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Property owners could be liable for injuries due to snow-covered sidewalks


By law in Missouri, there are two ways property owners could be liable for any injuries caused by snow and ice on sidewalks.

Jill Harper, a partner at the law firm of Harper Evans Wade Netemeyer, said it’s uncommon to have someone call about slipping and falling on a resident’s sidewalk, but there are two exceptions where homeowners could be held liable. 

“The first exception is that if you artificially create something on the sidewalk so maybe you put a fountain there that causes extra snow or ice to build up then you could be held liable,” said Harper. “The second exception is the special use exception. So if you’re using the sidewalk for some extra special use, then yes you could be held liable.”

Harper does represent cases where tenants fall on sidewalks or parking lots at their apartment complex. In this case, landlords legally do not have to clear the walkways unless its in the lease agreement or if they start to clear the sidewalks. 

“If they started to remove snow and ice or put down ice melt or something like that then yeah, that’s a case I could take,” said Harper. “Once they undertake the duty, so either by doing some action to do it or in your lease agreement then, yeah, you can go after your landlord or property owner for that.”

Delivery drivers who slip and fall due to snow and ice on the sidewalks could be covered by worker’s compensation rather than the property owner of where they fell.  

“I represent them in a worker’s compensation case,” said Harper. “So, yes, their injuries are covered by their employer’s workers compensation insurance. I’m not actually going after the property owner of the house that they fell at."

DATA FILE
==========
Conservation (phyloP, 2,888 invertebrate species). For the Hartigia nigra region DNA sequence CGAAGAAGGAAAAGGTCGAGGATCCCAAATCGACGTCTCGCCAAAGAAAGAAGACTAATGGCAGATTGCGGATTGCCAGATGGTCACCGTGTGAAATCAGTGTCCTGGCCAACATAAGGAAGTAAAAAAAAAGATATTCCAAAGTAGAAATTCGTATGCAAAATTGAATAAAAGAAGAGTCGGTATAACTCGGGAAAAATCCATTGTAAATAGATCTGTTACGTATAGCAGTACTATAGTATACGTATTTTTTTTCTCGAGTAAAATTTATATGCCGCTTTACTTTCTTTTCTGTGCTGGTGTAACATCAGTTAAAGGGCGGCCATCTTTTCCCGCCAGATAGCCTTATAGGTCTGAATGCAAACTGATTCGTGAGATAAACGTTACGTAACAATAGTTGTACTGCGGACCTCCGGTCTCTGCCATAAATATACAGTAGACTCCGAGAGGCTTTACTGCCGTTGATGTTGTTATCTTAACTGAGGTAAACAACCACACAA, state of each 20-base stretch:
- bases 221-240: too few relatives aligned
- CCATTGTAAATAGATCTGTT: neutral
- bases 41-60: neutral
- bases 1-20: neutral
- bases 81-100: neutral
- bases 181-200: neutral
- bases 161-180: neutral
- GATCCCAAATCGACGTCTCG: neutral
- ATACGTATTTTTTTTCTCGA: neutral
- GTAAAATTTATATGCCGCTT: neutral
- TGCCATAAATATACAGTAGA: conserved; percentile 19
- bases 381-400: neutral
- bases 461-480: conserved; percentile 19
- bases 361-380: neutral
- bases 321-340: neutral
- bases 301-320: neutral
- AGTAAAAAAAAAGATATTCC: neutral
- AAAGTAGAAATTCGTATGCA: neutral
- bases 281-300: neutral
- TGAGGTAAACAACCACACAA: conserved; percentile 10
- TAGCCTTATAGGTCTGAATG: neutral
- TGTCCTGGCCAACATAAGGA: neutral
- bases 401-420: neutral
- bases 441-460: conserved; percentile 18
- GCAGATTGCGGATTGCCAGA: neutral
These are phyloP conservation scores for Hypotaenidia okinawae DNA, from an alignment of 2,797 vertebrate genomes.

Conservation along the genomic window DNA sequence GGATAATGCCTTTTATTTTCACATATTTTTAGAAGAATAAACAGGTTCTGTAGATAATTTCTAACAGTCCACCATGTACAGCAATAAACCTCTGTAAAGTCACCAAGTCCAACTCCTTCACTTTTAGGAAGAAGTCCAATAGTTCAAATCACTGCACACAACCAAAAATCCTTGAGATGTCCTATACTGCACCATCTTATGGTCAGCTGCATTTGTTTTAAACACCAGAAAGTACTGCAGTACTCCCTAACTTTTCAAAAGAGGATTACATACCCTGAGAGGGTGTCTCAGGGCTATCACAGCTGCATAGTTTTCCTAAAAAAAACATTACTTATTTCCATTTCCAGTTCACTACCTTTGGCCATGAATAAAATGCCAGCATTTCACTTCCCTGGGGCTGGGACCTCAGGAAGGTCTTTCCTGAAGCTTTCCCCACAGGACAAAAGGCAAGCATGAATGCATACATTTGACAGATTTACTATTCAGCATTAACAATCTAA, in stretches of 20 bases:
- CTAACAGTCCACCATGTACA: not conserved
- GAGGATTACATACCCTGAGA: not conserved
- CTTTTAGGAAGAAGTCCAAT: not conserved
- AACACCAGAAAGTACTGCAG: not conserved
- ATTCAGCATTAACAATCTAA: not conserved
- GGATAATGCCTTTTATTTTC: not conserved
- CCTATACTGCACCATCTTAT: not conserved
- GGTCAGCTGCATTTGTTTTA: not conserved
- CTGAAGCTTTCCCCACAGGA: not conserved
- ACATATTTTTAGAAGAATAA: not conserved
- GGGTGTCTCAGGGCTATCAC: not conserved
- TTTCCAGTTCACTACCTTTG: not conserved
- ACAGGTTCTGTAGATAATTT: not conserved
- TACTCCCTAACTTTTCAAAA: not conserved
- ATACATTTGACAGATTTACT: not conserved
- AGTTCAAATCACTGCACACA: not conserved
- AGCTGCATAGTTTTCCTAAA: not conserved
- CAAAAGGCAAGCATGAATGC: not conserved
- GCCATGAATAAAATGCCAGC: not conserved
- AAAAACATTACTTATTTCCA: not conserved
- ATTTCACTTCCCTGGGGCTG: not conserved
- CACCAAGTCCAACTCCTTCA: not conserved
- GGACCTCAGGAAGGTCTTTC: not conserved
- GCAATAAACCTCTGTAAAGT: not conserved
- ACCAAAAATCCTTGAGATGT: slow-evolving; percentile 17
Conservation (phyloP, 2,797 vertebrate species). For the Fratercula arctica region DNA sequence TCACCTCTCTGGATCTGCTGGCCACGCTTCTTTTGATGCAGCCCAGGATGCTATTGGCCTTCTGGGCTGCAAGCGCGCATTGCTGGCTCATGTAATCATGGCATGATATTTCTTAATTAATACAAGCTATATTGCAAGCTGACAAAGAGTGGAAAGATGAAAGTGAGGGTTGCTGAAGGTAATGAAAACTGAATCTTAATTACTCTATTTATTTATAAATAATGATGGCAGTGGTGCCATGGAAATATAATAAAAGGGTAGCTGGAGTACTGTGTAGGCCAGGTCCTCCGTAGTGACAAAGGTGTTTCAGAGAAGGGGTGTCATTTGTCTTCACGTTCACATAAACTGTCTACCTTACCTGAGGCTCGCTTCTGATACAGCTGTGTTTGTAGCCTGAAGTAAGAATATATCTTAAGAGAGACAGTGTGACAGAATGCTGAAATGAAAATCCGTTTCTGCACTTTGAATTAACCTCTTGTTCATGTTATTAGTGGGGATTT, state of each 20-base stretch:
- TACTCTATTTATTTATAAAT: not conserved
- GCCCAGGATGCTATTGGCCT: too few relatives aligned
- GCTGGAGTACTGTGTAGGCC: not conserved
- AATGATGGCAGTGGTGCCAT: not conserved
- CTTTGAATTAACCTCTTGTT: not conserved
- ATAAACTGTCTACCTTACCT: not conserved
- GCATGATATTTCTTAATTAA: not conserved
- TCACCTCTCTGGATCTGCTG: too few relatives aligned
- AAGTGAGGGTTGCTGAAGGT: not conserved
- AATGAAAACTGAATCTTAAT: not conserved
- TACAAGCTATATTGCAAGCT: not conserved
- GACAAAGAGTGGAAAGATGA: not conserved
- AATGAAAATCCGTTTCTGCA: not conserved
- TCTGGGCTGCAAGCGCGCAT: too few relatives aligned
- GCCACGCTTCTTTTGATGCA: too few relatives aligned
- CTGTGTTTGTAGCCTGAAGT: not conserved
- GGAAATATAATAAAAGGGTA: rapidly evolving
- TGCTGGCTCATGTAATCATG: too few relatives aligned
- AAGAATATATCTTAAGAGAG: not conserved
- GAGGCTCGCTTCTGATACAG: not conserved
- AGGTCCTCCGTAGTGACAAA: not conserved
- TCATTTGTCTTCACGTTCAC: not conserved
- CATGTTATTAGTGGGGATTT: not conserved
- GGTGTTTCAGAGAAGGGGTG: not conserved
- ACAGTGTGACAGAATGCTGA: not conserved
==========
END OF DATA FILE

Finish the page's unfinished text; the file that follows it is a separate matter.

Columbia’s Office of Neighborhood Services often hears that residents don't know they are responsible for keeping their sidewalks clear.

 "The code lists several different parties but it is up to that person or business to clear the sidewalk,” said Kottwitz. “The city does not have the responsibility of clearing that sidewalk that's adjacent to private property."

The Office of Neighborhood Services has not given any tickets for snow-covered sidewalks so far this year but they have given many warnings. 

Leigh Kottwitz with the Office of Neighborhood Services said they have had around 20 complaints filed about snow on residential property sidewalks.

“The reason for the ordinance is to help keep our community safe and accessible,” said Kottwitz. “We think that’s a positive message. We’ve had some really good response this year for property owners that have stepped up and are working really hard to keep their sidewalks clear.”

The Office of Neighborhood Services asks anyone who uses a snow-covered sidewalk to call the Contact Center and they will follow up and try to get the sidewalk clear.

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Amber Tabeling

Amber Tabeling

Amber joined the ABC 17 News team as a multimedia journalist in December 2019. She was a student-athlete at Parkland College and Missouri Valley College. She hails from a small town in Illinois.


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